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Bottles, bottles, and more bottles. While now disregarded as utilitarian vessels destined for our recycling bins, a multitude of individual features can provide snippets into a long international history of technological, advertising and product development. The Collections of Whangarei Museum hold many bottles, ceramic, glass and metal, but today we look at a specific class- ink bottles.

Bottles for holding ink were most often made from ceramics and glass and came in many forms, some novelty such as tiny houses or shoes. None of the bottles pictured have lids, instead, they were stopped with corks making them less portable once opened in comparison to later developed caps. Before and during the eighteenth century AD, ink was used by mixing cakes or powder with water at home. Ink bottles became common from the early 1800s, for holding the now commercially produced liquid ink. Small bottles were used for filling fountain pens and dipping quills into. Ink wells were more decorative items relating directly to using the ink rather than storage. If you look closely, characteristics like body seams, the finishing of the mouth, and the structure of the base each hold the imprint of their creators work and thus can potentially tell of when and where a bottle was made and what it may have contained.

A group of turn-of-the-19th-century master and penny ink bottles at Whangārei Museum, Kiwi North. Photo / Supplied


Several examples at Kiwi North are characteristic ink bottles, particularly, from left to right, a glass boat, octagonal, and a cone shaped bottle. Their wide flat bottoms were designed to prevent tipping while regularly dipping a quill. The glass of the very collectable blue bottle was produced using cobalt (cobalt aluminate), one of the strongest glass colourants discovered in 1802, and common in the late eighteenth and nineteenth centuries. Its unique ‘boat’ shape has shoulder grooves to rest a pen. The obvious side seams right up to the lip with a “burst off” finish of the blue and green small bottles are clear evidence of early pre-machine manufacture, hand blown into a base and body mould, compared to the colourless machine-made cylindrical bottle from the early 1900s. The ‘burst off’ finish has not been finished by hand with shaping tools as was common with early moulded bottles, but merely cracked off from the blow pipe without reheating and smoothing the edge. For a mass produced, utilitarian, and often throw away bottle no time was wasted on shaping a nice finish.

The octagonal bottle in aqua green glass was commonly English made between the mid-1800s to 1900. Variations on the multi-sided ink bottle include ‘conical pyramid’ or ‘umbrella’ styles, later on gaining an ‘applied finish’- a smooth ring of hot glass applied to the lip. Another small version is a short stoneware bottle to the left, similar to the classic ‘penny inkwell’-a sturdy desk sized pot for just one penny.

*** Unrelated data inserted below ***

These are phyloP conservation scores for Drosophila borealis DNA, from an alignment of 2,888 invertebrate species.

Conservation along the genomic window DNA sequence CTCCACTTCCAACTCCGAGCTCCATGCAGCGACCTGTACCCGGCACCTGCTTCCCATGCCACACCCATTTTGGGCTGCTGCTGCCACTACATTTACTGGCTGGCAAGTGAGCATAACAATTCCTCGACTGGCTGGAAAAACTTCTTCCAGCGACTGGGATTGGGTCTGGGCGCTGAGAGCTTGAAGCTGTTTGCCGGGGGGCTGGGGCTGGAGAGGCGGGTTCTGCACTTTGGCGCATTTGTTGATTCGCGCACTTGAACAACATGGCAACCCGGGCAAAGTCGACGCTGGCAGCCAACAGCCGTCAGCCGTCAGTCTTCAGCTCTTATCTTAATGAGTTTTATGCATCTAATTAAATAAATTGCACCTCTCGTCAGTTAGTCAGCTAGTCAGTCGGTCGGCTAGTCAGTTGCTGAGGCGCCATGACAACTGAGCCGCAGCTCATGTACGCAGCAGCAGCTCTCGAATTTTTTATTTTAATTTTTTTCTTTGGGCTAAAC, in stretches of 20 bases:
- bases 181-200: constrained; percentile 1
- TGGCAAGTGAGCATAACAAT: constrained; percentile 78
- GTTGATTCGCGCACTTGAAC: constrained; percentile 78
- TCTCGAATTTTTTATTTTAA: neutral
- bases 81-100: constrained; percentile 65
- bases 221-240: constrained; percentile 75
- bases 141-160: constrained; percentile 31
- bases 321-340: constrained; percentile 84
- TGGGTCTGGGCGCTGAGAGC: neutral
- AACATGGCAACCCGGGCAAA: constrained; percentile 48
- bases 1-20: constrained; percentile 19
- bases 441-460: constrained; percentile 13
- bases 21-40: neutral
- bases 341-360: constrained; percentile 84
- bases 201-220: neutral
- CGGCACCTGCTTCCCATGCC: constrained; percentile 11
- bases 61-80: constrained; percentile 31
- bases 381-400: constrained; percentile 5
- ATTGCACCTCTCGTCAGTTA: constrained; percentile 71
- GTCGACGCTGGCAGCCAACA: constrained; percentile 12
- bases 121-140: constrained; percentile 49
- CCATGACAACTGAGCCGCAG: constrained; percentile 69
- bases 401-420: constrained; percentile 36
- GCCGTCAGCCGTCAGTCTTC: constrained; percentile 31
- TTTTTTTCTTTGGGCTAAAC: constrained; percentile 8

The larger ceramic bottles are from the mid-late nineteenth century and known as ‘bulk’ or ‘master’ bottles, for storing larger quantities of ink which was decanted into smaller bottles or wells when needed. Such stoneware bottles were mostly imported from England and often stamped with their manufacturer’s logo. One can imagine ink being sloshed out of the large brown crock in a classroom or office, a dangerous job if you ask me.

A lucky find for a historical artefact- a paper label- tells us the local origin of the large pink bottle: “Meek’s Scarlet Ink for Steel Pens, Manufactured by W. J. Meek Ltd. Manufacturing Chemists, Dunedin”. After moving from London, W. J. Meek’s company produced ink in Dunedin at the turn of the century. His marketing throughout the early 1900s focused on kiwi nationalism to support New Zealand made products over imported inks. In fact, in 1911 Meek’s was advertised as “the brand used by the Government” (Evening Post). This particular bottle dates from before the 1920s as Meek’s moved to glass bottles after this time. A salt glaze gives the stoneware a pitted effect known as ‘orange peel’.

Several modern glass bottles with plastic screw on caps in the Collection are evidence of the continuation in the use of pen ink through the mid-twentieth century, but the rise in the mass production of convenient ball point pens, particularly by Bic, in the 1960s gradually replaced this classy but now old fashioned method of writing. Clearly we have come a long way from the bulk distribution of ink and regular chore of refilling both ink wells and pens. Growth in literacy around the world since the early 1800s is massive and something many of us do not even question. Yet with the convenience gained from our pre-filled and disposable pens have we made things more complicated and expensive for ourselves in a throw away culture?





Georgia Kerby, Exhibitions Curator